Let’s talk about yeast, my friends. It’s absolutely fascinating stuff, when you think about it. We all know that without yeast there would be no bread, and no beer, but did you know that yeast was the first eukaryote to have its genome sequenced as part of the Genome Project? It’s also being used to help clean up the environment – the yeast eats up nasty chemicals that leach into the soil. Pretty heady stuff for a simple one-celled fungus!
Well, this weekend I did not spend any time sequencing genomes, nor did I attempt any bioremediation with the instant yeast in my fridge. I did, however, make several kinds of bread that I’d like to share with you.
The first was a monkey bread for my nephew’s third birthday. Monkey bread is forbidden in our household, so I really only make it once a year for this event. Essentially yeasted rolls dipped in butter and sugar and then baked into a sticky, caramelly mass in a Bundt pan, it is forbidden because you simply pull apart the balls of dough and pop them into your mouth. This is rather addictive and given that monkey bread is maybe one of the most egregiously bad for you desserts in my baking arsenal it is not allowed in the house for waistline-security reasons.
Some people will tell you that you can make monkey bread with Pillsbury Rolls from a can. These people are wrong. I think that the true appeal of the monkey bread is that, underneath all that butter and sugar is a beautiful, hardly-sweetened yeast bread. Yeast makes bread rise, of course, but it also imparts its own wonderful flavor to a baked good, a warm mustiness that cuts through the sweetness of whatever the treat is and adds depth. It seems a shame to lose that in favor of convenience.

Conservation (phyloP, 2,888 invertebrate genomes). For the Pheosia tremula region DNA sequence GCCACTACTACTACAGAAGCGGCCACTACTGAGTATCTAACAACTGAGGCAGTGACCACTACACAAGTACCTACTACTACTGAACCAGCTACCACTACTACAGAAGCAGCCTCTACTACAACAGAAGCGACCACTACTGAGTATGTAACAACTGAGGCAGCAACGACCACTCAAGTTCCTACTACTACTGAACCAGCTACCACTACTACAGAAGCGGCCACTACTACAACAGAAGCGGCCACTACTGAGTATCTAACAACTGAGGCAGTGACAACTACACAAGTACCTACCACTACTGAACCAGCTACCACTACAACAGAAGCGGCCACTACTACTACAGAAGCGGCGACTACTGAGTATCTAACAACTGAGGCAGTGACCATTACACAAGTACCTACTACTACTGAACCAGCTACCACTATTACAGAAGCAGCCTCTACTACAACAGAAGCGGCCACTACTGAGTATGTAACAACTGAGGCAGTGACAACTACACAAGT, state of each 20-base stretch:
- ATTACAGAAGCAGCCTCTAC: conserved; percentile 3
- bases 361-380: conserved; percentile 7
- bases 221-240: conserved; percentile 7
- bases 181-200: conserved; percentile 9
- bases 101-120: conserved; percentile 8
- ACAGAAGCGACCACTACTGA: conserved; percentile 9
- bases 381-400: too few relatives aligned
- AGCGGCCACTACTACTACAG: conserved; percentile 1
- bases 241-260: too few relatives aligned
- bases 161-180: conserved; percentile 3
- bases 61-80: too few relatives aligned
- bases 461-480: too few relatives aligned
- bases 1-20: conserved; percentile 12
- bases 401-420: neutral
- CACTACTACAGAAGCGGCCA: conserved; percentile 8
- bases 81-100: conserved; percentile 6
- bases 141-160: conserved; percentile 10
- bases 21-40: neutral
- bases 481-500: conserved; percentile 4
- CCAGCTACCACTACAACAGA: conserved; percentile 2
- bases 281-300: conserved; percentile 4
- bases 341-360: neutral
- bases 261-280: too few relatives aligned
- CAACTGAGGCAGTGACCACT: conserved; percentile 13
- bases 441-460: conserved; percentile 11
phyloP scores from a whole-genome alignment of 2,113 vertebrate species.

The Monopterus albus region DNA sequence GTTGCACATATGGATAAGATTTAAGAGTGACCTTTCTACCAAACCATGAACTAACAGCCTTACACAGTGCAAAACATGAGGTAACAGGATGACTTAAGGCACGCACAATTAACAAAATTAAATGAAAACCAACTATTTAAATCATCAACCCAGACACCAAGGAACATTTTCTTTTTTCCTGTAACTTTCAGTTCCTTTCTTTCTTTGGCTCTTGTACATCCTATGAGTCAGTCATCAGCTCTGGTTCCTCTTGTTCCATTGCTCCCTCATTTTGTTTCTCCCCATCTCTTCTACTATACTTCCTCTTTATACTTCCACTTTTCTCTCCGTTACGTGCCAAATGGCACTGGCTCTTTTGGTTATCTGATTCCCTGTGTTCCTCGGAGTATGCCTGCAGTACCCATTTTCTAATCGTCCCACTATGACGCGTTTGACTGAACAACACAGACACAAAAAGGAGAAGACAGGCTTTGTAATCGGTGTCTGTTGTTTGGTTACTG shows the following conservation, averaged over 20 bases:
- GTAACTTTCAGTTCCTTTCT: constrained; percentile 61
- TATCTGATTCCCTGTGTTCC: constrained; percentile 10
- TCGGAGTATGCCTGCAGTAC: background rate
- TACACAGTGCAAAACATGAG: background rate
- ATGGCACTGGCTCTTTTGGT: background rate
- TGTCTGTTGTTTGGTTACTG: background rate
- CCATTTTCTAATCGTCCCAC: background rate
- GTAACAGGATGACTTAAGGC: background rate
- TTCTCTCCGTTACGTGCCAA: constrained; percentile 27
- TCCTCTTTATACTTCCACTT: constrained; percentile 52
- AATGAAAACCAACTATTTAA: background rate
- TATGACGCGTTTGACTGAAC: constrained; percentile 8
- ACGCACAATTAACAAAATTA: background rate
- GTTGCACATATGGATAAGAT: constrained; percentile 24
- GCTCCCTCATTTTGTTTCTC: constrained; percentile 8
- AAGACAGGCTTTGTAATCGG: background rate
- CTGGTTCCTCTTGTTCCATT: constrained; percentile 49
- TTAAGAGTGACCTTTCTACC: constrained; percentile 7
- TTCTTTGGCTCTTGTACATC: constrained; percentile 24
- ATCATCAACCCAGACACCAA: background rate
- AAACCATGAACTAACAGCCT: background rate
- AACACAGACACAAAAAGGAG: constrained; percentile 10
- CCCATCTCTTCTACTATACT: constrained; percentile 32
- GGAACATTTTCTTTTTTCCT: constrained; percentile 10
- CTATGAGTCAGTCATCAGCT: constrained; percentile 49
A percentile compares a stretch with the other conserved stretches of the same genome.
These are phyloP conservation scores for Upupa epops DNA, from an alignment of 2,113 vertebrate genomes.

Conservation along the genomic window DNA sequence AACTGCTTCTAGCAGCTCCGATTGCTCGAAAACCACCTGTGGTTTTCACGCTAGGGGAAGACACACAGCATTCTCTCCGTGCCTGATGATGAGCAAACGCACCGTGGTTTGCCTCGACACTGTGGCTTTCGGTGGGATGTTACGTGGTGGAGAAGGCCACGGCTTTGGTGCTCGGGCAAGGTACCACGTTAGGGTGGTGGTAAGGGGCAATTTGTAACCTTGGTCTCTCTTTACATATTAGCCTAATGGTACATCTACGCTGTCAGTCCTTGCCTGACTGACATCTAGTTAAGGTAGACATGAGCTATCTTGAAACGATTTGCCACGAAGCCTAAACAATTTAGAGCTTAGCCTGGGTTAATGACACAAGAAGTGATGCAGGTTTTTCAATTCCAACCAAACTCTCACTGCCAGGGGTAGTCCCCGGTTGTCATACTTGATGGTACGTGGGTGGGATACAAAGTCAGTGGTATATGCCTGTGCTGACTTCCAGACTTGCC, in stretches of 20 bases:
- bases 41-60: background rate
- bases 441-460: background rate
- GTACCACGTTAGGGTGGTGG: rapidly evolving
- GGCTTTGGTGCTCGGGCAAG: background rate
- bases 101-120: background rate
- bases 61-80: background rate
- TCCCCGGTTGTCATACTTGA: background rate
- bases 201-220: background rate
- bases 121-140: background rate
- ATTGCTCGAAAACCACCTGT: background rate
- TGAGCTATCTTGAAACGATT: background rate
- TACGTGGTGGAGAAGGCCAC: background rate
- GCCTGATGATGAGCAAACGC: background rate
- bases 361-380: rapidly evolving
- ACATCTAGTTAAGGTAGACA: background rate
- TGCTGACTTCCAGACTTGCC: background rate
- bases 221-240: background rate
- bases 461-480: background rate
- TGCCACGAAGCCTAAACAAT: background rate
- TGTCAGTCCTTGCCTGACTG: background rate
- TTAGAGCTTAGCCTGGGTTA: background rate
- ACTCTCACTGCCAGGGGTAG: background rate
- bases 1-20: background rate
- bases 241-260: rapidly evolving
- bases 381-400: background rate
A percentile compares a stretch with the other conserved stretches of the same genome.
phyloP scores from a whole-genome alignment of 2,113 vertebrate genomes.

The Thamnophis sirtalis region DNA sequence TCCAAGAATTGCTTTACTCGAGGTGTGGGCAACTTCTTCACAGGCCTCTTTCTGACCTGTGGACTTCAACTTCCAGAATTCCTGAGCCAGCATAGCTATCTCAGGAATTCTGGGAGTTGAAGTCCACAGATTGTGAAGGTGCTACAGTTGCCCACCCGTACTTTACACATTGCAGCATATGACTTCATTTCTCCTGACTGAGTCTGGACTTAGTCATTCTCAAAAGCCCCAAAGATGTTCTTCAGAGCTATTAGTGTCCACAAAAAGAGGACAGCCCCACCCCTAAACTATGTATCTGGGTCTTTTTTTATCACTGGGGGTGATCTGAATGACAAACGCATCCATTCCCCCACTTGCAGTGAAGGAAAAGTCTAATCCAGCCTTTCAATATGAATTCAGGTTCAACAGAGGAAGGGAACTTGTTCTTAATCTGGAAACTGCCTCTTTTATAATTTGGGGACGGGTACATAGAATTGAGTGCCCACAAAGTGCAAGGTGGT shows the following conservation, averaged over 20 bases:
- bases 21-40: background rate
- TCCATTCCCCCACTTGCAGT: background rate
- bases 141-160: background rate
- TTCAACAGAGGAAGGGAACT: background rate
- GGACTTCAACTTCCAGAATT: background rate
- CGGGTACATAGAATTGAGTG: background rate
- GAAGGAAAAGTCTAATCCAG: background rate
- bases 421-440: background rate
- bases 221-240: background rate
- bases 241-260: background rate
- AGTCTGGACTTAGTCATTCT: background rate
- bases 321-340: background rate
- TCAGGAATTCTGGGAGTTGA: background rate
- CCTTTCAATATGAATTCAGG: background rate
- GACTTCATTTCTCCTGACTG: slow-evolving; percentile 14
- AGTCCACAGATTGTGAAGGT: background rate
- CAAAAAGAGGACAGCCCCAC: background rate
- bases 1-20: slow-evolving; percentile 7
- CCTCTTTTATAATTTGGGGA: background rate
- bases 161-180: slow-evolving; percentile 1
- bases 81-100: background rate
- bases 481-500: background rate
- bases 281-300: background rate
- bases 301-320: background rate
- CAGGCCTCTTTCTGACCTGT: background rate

Next we made pizza! This is another place where people will go out to the store to buy dough, and I just don’t understand. It’s incredibly easy to make your own dough, and even easier if you have a food processor. Since it only takes an hour to rise, even time isn’t so much of a consideration. The etymology of the word yeast comes from a word meaning “to boil, to bubble over.” In On Food and Cooking, Harold McGee notes that “this derivation underlines the way in which fermentation seemed to be a kind of cooking of the cereal gruel, a transformation from within.” Watching your homemade pizza dough go from this tiny, tight little ball to a great shaggy mass is a fine first hand experience of that transformation. In addition I think this weekend we made one of our most beautiful pizzas yet!
Simultaneous to the pizza cooking I decided to make some wheat bread in the bread machine to have the following morning. I have a friend who makes gorgeous artisan loaves at home, and it always makes me feel a bit guilty about the bread machine. Certainly you don’t get the same kind of bread out of it – it’s quite uniform and dull, and necessarily cannot have the beautiful shiny crust of a well-baked bread in the oven. However, I can have wheat bread cooking at the same time as a pizza that requires a 500-degree oven, and it makes perfectly lovely toast for breakfast. This winter I do hope to spend a bit more time on bread from the oven.
Alas, I don’t seem to have a picture of the bread! Half white, half wheat, it has a lovely airyness due to the yeast – the little fungus lightens and tenderizes baked goods by eating up the sugars in the dough and expelling carbon dioxide, making the bubbles that you see as the holes in your bread. A tiny bit of extra sugar makes the yeast go wild and makes very light bread, but a large amount of sugar decreases activity, which is why a sweet bread like a cinnamon bun is more dense than sandwich bread.
It was nice to get back to harnessing the power of yeast – in the summer I don’t use it nearly as much. I hope to use it again soon to make bagels, and perhaps return to brewing beer. What have you been making with yeast lately?